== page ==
The Venezuelan arepa has its origins hundreds of years ago, cooked by the various indigenous tribes across the country (Arawak, Carib, Timoto-Cuica, Cumanagoto, Karina, among others). What was initially made with fresh corn is usually made today using pre-cooked cornmeal. The arepa represents Venezuelans’ daily bread. It is eaten across the country, across all socio-economic groups, at all times of day.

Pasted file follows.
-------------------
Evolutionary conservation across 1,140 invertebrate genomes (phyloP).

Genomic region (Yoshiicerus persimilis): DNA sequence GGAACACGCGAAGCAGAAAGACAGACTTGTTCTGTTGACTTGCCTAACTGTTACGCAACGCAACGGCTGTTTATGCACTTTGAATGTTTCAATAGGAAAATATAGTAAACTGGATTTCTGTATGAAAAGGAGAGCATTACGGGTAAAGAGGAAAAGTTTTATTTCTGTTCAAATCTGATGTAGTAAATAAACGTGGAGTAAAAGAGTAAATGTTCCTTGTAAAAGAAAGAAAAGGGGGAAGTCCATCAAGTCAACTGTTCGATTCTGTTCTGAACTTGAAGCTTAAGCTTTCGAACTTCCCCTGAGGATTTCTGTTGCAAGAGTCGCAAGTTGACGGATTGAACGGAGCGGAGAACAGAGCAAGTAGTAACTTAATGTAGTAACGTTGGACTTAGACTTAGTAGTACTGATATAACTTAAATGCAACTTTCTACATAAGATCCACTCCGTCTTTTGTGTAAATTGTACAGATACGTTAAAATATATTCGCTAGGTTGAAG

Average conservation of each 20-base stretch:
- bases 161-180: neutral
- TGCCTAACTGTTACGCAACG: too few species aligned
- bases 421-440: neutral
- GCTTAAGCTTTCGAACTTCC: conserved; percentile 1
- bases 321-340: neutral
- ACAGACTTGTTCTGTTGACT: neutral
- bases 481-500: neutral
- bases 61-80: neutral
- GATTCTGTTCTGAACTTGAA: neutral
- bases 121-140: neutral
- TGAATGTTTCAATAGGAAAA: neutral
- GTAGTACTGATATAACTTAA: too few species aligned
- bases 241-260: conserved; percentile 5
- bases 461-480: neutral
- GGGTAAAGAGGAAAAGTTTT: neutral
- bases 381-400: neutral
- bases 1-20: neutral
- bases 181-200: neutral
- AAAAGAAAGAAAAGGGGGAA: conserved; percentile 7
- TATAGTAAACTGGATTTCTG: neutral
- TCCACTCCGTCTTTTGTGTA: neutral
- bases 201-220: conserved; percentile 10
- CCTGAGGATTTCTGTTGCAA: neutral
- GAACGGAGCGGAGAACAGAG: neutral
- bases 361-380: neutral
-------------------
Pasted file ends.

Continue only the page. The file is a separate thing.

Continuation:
The arepa has its name from the word Erepa, the indigenous word for this corn bread. The plain arepa is a round, thick bread (very much like an English muffin). Up until the 1950’s, arepas were eaten primarily as a type of bread to accompany food or to be filled with just cheese. Today, the fillings varied greatly and there are no set rules (just like any sandwich, filling options are infinite).